Happy Holidays

dreamcatcher IMG_6073One week ago, I attended an aboriginal workshop to learn how to make a dreamcatcher.   After I finished weaving the centre (it took about 15 minutes), the teacher tied a rose cedar bark in the centre then wrapped the circle in cedar branches.  To my surprise and delight, we got to decorate the dreamcatcher and turn it into a beautiful holiday wreath.

I’ve always wanted to make a dreamcatcher.  During the workshop, the instructor corrected me when I called it a “dreamweaver”. It did feel like I was weaving a childhood dream.

dreamcatcher      my dream of making one

dreamcatcher IMG_6081Happy Holidays!


Unfinished haiku


Unable to figure out the last step of an origami, I sit there, frustrated.
I unfold the paper and start over. Soon, I’m blocked again.
I flatten the paper on the table. The creases mark the battle. I sit still, imagining the finished origami (a tato box).
So close, and yet unable to finish.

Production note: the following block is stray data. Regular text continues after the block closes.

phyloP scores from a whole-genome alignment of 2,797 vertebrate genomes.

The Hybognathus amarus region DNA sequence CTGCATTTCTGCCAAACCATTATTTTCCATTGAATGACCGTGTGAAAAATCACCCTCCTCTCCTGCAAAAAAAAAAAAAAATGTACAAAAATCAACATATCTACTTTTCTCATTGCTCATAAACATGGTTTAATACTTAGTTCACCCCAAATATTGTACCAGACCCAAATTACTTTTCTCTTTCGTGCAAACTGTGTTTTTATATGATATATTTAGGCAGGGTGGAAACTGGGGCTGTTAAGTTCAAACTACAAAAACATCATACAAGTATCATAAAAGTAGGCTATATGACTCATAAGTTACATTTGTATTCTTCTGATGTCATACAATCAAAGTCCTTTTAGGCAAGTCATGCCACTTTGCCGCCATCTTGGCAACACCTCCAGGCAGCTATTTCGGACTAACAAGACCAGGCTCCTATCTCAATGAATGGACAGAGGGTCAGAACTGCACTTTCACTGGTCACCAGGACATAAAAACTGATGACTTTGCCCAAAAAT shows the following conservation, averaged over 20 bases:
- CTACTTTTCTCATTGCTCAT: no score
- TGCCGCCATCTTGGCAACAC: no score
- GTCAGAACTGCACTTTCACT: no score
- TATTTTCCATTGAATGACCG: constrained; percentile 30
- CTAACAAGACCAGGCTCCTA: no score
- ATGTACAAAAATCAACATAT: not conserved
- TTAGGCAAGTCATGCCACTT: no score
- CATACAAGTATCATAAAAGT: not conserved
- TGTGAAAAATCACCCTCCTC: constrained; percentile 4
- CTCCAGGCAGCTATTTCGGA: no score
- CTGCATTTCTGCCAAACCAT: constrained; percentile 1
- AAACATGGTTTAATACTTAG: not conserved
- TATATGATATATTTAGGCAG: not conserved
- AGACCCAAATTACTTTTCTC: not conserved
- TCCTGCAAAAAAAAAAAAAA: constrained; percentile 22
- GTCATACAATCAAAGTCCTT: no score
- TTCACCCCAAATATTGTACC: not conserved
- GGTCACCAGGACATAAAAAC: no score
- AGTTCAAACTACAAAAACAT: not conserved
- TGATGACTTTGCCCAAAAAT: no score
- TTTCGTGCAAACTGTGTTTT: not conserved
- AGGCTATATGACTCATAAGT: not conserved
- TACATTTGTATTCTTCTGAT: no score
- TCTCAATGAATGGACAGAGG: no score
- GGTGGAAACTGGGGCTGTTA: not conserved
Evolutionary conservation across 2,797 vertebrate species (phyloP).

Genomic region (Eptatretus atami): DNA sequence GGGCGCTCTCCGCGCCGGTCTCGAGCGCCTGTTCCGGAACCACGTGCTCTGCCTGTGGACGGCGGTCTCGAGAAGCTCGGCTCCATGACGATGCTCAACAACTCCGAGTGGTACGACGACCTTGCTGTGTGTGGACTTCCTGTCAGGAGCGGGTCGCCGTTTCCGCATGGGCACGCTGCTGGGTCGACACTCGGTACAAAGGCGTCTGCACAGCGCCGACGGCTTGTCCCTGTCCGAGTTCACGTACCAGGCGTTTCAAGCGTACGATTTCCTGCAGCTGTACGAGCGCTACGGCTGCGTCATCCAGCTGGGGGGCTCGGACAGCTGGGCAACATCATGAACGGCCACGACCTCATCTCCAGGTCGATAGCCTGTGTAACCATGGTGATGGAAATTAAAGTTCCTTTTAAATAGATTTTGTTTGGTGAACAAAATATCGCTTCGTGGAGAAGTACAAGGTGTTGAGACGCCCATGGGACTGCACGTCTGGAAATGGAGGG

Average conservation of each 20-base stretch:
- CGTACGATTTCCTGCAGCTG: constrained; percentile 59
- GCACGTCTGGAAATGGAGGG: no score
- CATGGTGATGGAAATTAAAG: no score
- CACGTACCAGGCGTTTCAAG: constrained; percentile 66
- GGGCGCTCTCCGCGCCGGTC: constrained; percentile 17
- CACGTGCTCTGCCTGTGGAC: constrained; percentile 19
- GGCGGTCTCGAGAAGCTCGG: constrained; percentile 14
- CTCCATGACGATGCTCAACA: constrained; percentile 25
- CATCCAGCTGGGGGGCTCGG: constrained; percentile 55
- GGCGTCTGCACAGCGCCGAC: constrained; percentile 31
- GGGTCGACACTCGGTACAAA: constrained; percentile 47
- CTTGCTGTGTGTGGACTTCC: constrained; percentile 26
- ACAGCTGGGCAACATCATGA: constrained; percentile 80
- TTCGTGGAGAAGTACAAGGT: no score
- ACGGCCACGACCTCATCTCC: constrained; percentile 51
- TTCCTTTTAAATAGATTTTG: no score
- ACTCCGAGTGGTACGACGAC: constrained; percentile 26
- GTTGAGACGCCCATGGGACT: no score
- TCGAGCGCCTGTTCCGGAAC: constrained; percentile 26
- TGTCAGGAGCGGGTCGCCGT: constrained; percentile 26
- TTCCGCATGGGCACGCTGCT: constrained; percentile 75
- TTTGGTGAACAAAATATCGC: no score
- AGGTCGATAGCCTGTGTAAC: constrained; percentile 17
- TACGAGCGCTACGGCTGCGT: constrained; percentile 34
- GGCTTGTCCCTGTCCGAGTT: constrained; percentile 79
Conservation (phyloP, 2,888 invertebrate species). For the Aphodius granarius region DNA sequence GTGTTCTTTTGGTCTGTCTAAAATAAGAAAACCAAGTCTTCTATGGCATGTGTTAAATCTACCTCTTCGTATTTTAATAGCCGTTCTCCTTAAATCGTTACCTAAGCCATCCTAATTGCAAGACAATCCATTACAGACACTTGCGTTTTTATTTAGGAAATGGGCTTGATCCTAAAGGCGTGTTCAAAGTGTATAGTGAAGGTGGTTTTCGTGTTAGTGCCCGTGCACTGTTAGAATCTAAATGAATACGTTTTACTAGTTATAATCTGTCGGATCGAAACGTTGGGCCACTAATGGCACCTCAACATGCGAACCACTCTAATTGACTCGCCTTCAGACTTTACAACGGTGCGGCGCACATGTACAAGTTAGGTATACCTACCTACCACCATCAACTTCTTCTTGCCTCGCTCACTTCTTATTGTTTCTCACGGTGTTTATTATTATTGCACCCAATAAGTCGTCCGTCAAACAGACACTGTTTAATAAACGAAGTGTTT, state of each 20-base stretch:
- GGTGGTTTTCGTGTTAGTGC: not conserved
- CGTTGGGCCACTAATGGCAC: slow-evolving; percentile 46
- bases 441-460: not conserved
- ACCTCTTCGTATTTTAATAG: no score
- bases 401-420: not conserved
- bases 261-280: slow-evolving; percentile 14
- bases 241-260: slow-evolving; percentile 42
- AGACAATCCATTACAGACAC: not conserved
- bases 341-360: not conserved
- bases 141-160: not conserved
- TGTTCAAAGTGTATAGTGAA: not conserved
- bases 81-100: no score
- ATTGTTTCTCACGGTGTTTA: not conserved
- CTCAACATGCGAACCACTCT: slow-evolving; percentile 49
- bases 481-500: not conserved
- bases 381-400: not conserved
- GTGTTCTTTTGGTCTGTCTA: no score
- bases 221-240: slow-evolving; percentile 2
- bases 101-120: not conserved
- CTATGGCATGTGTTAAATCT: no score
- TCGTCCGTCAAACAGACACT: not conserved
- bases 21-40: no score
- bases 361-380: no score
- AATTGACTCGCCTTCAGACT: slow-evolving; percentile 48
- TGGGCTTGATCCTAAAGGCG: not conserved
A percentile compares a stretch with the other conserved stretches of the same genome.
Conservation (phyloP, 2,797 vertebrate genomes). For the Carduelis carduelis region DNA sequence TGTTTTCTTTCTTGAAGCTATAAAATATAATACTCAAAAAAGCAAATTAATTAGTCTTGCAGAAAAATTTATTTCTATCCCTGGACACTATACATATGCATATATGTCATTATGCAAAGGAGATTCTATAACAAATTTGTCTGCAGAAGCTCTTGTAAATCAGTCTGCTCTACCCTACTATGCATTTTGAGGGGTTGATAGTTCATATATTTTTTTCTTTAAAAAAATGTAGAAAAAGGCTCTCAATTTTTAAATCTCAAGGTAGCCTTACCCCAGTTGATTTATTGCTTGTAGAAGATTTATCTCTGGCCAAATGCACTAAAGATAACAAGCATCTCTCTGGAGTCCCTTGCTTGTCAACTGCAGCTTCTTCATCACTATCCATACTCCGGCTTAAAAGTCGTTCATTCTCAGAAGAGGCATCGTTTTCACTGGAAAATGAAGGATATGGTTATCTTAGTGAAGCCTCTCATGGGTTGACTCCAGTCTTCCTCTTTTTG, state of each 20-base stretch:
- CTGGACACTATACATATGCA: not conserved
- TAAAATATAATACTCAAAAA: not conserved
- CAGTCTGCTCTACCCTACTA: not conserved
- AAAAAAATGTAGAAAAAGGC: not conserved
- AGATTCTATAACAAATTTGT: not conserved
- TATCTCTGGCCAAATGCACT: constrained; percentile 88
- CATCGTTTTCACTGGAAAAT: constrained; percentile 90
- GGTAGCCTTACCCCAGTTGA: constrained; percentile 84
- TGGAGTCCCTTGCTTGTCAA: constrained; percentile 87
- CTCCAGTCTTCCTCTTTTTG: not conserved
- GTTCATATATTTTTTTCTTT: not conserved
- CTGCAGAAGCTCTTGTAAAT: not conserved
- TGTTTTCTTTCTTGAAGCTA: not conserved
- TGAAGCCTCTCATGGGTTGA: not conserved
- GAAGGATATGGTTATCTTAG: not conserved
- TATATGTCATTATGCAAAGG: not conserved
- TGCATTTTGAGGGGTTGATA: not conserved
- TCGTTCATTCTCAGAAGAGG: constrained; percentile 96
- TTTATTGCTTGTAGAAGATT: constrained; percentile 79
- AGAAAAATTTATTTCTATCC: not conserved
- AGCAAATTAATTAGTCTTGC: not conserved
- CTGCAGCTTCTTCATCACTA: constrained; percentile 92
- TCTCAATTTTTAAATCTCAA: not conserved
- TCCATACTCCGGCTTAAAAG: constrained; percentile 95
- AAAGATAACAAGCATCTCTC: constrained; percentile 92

It’s frustrating. Just like an unfinished haiku.
Every once in a while you get a flash of genius, a haiku that simply comes to you, but by the time you write it down, you forget the last line or a word. And the haiku is unfinished, imperfect.
You know the answer, it was given to you a moment ago. Now, the missing word is this big gap in the middle of the poem, staring you in the face.
And, just like a used origami paper, the haiku cannot be reused or repaired. It can only be trashed or recycled.

Origami    ancient warriors’ dreams   wander    in the recycling bin  (JT)

(Inspired by

The summer’s grass!
all that’s left
of ancient warriors’ dreams.


Sick on my journey,
only my dreams will wander
these desolate moors

by Matsuo Basho)

PS Check out the comments below to see what this blog post would look like as a haibun (proposed by Angelee Deodhar) or poem (proposed by Michael Dylan Welch).

Alien : a screenplay that reads like a haiku

The screenplay for the movie ”Alien” is famous in the movie business for its short lines that read like haiku… or scfifaiku (science-fiction haiku). I borrowed the screenplay once from Praxis Centre for Screenwriters. Here are extracts:



by Walter Hill

and David Giler

Based on screenplay


Dan O’Bannon

Story by

Dan O’Bannon and Ronad Shusette


JUNE 1978

(page 1)


Lights come on.

Seven gowns hang from the curved wall.

Vault door opens.

(page 2, a space tanka)


Kane plugs in a Silex.

Lights a cigarette.


Grinds some coffee beans.

Runs some water through.

(page 2)


Another lid pops open.

A young woman sits up.

(page 2)


(Coffee) Pot now half-full.

Kane watches it drip.

Inhales the fragrance.